NJ Legislature Passes Bill Imposing Harsher Punishments for DWI Vehicular Homicide
The New Jersey State Legislature recently passed a bill that would imposed harsher penalties on those convicted of vehicular homicide involving driving while intoxicated (DWI).
The bill in question, Bill A-3686, is also referred to as “Ralph and David’s Law,” in honor of two victims who died as a result of car accidents caused by drunk drivers. “Ralph” refers to Ralph Politi Jr., a 49-year-old East Hanover resident who was killed when he was hit by a car driven by Vanessa Brown on Ridgedale Avenue in 2012. Although initially charged with aggravated manslaughter and vehicular homicide, Brown was found not guilty on both counts in March 2016.
Brown was convicted of multiple traffic violations, including driving while intoxicated (DWI), reckless driving, careless driving, and failure to maintain lane, in connection with the incident. She was sentenced in Morris County Superior Court to a two-year driver’s license suspension, 30 days of community service, as well as fines and penalties amounting to $733.
This was Brown’s second DWI offense, as she was previously convicted on DWI charges in Tinton Falls in 2009. Superior Court Judge Salem Vincent Ahto did not sentence Brown to 90 days in jail, which is among the potential consequences of second offense DUI in New Jersey, because she had been held in jail for almost 4 years pending her trial in the vehicular homicide case.
“Ralph and David’s Law” also bears the name of David Heim, a 13-year old boy from Sussex County who died in 2004 after being hit by a drunk driver. Similar to Brown, the defendant in David’s case was convicted on first offense DWI charges, but not vehicular homicide. The driver was sentenced to 30 days in jail, which is the maximum jail term to which you are exposed for a first offense DWI in New Jersey.
Current DWI Vehicular Homicide Penalties under New Jersey Law
A DWI in New Jersey under any circumstances can result in severe penalties, even for a first DWI offense. However, these consequences become much more catastrophic when DWI results in an accident that causes death. Under current New Jersey DWI Law, a person who drives drunk and causes an accident resulting in the death of another person can be charged with Death by Auto, also known as Vehicular Homicide. These offenses are codified in section N.J.S.A. 2C:11-5 of the New Jersey Criminal Code. According to the Vehicular Homicide Statute:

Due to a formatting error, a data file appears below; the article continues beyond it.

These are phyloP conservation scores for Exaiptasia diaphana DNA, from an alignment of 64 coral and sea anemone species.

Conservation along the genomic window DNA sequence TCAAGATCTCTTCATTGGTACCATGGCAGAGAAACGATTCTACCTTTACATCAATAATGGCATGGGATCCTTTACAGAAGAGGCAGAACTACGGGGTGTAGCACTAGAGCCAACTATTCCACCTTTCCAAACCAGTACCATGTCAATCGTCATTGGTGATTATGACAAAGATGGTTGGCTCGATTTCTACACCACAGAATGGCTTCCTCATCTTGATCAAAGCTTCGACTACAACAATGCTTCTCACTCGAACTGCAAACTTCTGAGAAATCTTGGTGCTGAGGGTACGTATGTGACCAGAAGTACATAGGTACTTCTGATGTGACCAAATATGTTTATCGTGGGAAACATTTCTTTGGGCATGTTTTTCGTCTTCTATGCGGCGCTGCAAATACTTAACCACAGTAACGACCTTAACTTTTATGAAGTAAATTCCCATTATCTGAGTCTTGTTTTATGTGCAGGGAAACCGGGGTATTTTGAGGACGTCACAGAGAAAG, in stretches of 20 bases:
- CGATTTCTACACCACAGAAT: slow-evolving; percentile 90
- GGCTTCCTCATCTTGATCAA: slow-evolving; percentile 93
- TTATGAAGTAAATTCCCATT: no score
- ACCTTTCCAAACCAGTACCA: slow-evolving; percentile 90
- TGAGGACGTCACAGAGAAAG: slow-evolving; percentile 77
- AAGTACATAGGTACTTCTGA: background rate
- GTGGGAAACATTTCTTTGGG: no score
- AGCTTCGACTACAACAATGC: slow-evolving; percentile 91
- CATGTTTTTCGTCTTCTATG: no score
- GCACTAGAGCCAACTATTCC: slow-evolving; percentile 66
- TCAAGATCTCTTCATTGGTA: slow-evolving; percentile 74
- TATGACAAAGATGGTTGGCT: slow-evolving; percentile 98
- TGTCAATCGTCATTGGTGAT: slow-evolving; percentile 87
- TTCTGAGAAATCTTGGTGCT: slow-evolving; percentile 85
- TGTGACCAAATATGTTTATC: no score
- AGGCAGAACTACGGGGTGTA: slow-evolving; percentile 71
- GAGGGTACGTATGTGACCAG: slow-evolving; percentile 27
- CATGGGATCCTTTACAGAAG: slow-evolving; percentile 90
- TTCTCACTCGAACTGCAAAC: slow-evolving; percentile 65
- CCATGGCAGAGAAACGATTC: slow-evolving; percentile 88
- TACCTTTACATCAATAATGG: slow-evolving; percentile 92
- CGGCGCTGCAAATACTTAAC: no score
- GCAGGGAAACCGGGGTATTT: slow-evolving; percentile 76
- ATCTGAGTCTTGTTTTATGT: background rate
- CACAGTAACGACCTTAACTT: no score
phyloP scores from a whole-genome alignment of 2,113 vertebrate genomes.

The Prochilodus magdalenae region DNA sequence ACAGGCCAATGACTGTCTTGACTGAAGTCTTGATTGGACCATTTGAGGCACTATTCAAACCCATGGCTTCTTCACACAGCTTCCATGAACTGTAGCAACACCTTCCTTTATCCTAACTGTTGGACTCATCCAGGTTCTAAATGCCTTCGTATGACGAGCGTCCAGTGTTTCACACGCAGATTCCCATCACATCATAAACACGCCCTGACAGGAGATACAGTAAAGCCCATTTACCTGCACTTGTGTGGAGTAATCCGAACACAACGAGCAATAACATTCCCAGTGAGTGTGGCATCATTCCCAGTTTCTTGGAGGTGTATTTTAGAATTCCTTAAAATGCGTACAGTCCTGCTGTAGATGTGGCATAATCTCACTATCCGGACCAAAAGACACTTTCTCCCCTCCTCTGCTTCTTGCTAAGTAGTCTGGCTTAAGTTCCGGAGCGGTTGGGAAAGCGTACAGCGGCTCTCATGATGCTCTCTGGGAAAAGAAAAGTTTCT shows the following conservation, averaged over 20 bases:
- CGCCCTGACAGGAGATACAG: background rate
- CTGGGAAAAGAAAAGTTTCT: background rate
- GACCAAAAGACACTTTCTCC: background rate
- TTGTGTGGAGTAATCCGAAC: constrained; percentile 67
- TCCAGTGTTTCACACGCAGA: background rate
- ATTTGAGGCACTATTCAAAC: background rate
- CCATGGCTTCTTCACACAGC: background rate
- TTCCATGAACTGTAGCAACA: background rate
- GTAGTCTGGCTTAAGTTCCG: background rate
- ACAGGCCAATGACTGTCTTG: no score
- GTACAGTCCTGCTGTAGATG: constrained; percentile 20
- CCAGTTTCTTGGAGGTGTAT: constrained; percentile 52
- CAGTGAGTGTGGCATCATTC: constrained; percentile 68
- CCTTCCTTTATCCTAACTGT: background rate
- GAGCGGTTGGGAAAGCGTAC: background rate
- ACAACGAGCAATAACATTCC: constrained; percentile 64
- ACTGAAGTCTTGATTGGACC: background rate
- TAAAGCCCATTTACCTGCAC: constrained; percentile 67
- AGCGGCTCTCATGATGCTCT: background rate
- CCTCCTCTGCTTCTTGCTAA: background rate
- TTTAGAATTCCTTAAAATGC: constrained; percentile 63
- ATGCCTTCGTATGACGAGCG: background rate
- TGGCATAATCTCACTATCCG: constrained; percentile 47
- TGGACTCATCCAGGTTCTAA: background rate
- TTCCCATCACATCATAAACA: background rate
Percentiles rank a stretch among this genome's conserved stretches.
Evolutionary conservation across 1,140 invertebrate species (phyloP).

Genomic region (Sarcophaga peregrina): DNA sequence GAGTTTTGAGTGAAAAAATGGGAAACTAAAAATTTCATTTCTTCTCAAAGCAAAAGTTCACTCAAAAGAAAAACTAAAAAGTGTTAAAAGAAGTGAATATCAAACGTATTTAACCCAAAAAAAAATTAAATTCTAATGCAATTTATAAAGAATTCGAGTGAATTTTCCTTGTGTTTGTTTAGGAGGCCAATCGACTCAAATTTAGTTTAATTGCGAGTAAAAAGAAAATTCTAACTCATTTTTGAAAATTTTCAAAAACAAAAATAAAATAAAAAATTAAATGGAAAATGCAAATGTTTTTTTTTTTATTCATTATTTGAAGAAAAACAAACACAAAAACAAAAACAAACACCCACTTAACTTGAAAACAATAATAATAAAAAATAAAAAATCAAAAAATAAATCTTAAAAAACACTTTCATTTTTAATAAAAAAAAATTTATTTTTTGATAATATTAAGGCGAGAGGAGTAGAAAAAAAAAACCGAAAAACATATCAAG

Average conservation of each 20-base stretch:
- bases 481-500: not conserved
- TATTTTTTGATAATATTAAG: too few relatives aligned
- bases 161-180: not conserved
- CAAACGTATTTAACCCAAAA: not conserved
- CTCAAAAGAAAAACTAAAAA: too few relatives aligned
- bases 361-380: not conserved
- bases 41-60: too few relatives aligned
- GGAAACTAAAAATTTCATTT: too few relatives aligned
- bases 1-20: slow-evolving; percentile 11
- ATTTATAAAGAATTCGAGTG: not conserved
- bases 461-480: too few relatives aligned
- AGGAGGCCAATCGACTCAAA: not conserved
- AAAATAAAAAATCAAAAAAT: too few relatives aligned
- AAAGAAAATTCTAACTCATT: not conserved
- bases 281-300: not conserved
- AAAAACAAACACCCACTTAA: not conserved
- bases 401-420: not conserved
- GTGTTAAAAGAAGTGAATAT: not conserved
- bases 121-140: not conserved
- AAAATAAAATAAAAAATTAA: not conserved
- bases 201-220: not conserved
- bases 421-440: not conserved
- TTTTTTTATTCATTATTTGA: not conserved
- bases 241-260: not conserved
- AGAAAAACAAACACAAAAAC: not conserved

“Criminal homicide constitutes vehicular homicide when it is caused by driving a vehicle or vessel recklessly. Proof that the defendant fell asleep while driving or was driving after having been without sleep for a period in excess of 24 consecutive hours may give rise to an inference that the defendant was driving recklessly. Proof that the defendant was driving while intoxicated in violation of R.S.39:4-50 or was operating a vessel under the influence of alcohol or drugs in violation of section 3 of P.L.1952, c.157 (C.12:7-46) shall give rise to an inference that the defendant was driving recklessly.”
As it stands, Vehicular Homicide involving DWI is classified as a second degree crime, punishable by a New Jersey State Prison sentence ranging from 5 to 10 years. This offense entails a mandatory prison sentence with a minimum period that must be served before the defendant becomes eligible for parole. The minimum term must be set at or between, one-third and one-half of the sentence imposed, or three years, whichever is greater. If you are convicted of Death by Auto in New Jersey, you will also lose your license for between 5 years and the rest of your life. Additionally, you can also be fined up to $150,000.
Proposed Changes to NJ DWI & Death by Auto Punishments
If New Jersey Governor Chris Christie signs Bill A-3686 into law, immediate changes would impact anyone arrested for DWI resulting in the death of another person. The bill would create a new criminal offense known as “Strict Liability Vehicular Homicide,” which would apply to cases wherein a drunk driver kills another person while driving under the influence. This new offense would be a third degree crime, punishable by a New Jersey State Prison term ranging from 3 to 5 years, as well as a fine of up to $15,000. Notably, strict liability vehicular homicide offenses would not have a presumption of non-incarceration for first-time offenders like other third degree crimes in New Jersey.
For additional information pertaining to this issue, access the following article: Politi bill to toughen DWI penalties clears legislature